The news media paints an overly optimistic picture of cancer. That's according to one of a series of papers being published in the March 17 issue of the Journal of the American Medical Association and in six of JAMA's sister journals this month, as well as at presentations at a two-hour media briefing today at the National Press Club in Washington, D.C.
The reality in less scientific terms: Cancer really sucks. For every Lance Armstrong who beats cancer, there's someone who loses the battle, according to researchers at the University of Pennsylvania, whose study on the news media to appear in the March 22 issue of Archives of Internal Medicine was released today to coincide with the generally glum news from the JAMA press event.
If you're a man, you have about a 50 percent chance of getting cancer. If you're a woman, you have about a one-in-three chance; but don't get too complacent because the odds are getting worse. If you do get cancer, you have nearly a 50 percent chance on average of dying from it or from a related illness, the researchers said.
And truth be told, Lance's testicular cancer was an easy one to beat.
Fortunately, treatments in recent years have improved so that... No, wait, too optimistic.
Cancer remains a leading cause of death in the United States, killing over a half million Americans annually. Much of the cancer reduction has been a result of anti-smoking campaigns and better nutrition and screening. Several types of cancer — particularly pancreatic, liver, ovary, lung and brain cancer — are highly lethal and remain largely non-responsive to current therapies.
Fortunately, advanced diagnostic tools have... No, wait, too optimistic again. Back to the JAMA papers. The war on cancer is essentially futile because there are more than 100 different types of cancer, each with a different cause and each controlled by a different biological mechanism.
"The inherent genetic instability of cancers allows them to change rapidly and generate clones that are resistant to treatment; indeed, many cancers are masters of disguise, camouflaged from host defenses," according to Susan Gapstur and Michael Thun of the American Cancer Society, who provided commentary in the March 17 JAMA article.
Sucker for good news
But it's hard not to remain somewhat positive about the topic of cancer treatment. Indeed, many of the JAMA and related articles and presentations are tinged with optimism. Consider these findings reported today:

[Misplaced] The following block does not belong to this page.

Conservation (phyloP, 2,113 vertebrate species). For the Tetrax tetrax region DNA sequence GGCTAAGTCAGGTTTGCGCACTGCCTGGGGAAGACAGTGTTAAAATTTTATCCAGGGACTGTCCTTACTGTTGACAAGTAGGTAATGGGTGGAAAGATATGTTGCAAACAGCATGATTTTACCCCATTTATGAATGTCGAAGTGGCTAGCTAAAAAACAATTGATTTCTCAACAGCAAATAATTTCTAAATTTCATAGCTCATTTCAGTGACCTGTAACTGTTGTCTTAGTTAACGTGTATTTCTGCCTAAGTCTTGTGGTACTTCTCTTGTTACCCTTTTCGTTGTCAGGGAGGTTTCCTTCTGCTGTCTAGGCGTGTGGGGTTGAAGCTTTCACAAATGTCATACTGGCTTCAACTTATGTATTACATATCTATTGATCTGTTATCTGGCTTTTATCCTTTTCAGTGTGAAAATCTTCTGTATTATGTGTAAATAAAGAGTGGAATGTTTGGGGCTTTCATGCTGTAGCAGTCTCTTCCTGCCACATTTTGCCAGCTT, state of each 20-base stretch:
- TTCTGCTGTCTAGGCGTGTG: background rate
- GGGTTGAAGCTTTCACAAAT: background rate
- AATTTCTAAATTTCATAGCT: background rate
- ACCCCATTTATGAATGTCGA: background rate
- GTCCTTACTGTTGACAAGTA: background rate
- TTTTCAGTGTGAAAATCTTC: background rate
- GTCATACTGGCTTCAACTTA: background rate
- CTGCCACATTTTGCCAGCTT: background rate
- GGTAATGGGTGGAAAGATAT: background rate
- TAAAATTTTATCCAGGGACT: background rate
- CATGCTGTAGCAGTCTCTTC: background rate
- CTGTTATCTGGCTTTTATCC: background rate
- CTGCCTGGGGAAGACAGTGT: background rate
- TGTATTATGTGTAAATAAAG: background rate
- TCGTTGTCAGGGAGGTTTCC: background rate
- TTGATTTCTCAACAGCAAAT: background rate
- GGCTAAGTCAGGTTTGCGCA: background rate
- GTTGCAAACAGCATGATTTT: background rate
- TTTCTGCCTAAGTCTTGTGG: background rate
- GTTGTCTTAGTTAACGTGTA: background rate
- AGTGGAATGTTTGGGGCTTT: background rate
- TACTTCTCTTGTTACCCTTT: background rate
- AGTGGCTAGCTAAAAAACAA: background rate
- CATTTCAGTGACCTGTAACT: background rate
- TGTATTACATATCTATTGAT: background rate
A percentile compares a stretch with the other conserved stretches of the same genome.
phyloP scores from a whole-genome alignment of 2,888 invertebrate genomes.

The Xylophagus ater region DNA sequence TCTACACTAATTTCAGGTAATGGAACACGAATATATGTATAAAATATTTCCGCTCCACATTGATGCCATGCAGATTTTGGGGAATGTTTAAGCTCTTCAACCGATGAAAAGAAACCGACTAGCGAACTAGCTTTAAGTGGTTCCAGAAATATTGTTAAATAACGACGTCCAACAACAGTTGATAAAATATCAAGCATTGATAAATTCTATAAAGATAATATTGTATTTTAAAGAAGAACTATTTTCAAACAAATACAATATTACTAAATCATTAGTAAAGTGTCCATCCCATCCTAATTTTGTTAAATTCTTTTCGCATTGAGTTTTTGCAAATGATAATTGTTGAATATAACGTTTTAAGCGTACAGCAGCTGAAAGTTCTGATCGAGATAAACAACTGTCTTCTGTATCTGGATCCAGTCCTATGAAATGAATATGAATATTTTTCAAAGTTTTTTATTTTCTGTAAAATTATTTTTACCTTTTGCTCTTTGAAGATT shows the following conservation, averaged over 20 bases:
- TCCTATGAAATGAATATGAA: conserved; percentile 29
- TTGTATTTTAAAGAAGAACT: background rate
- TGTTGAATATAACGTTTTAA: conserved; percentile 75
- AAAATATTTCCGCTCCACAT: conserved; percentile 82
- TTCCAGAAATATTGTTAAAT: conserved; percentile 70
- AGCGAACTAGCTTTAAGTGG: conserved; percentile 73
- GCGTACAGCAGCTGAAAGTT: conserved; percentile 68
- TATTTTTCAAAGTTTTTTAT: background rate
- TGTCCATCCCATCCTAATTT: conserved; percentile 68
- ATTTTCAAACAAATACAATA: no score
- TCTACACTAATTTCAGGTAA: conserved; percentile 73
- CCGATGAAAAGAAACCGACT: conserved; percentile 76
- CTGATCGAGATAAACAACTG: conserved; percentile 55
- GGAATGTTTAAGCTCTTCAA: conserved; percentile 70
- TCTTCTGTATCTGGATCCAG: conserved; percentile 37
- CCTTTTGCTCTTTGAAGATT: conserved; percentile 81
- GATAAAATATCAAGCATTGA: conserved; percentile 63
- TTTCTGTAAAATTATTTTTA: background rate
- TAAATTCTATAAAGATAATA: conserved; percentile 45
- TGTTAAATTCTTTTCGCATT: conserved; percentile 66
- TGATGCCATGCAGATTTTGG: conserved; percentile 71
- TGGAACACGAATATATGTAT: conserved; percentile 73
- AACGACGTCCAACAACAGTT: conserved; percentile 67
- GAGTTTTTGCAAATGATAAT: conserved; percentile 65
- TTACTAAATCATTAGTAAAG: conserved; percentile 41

- Radiation therapy that involves numerous highly-focused and potent radiation beams provides targeted tumor control in nearly all patients, reduces treatment-related illness, and may ultimately improve survival for patients with inoperable non-small cell lung cancer.
- Older patients with colon cancer can do well with chemotherapy that is less toxic and of shorter duration than therapy younger patients receive.
- New chemotherapy agents appear associated with improvements in survival time for patients with metastastic colorectal cancer.
The other side of the story
The point of the University of Pennsylvania study was not to chastise the news media but rather assess what elements of cancer treatment are being routinely reported. The researchers examined over 400 articles from some of the most widely read U.S. magazines and newspapers, such as Time, Parade, and the New York Times. They found that journalists frequently cover aggressive treatment and survival but rarely discuss treatment failure, adverse events, end-of-life care or death.
Considering the reality of death for cancer patients, the lopsided reporting may give patients an "inappropriately optimistic view" of prognosis, the researchers said. And this comes at the expense of not relaying important issues, such as palliative and hospice care.
The take-home message from the JAMA cancer news event is that a cancer diagnosis will be a life-altering event. Optimism isn't a bad thing; it might be associated with survival. But understanding the reality and familiarizing yourself with all care options, particularly as death approaches, might be the best medicine for you and surviving family members.
Christopher Wanjek is the author of the books "Bad Medicine" and "Food At Work." His column, Bad Medicine, appears each Tuesday on LiveScience.
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Christopher Wanjek is a Live Science contributor and a health and science writer. He is the author of three science books: Spacefarers (2020), Food at Work (2005) and Bad Medicine (2003). His "Food at Work" book and project, concerning workers' health, safety and productivity, was commissioned by the U.N.'s International Labor Organization. For Live Science, Christopher covers public health, nutrition and biology, and he has written extensively for The Washington Post and Sky & Telescope among others, as well as for the NASA Goddard Space Flight Center, where he was a senior writer. Christopher holds a Master of Health degree from Harvard School of Public Health and a degree in journalism from Temple University.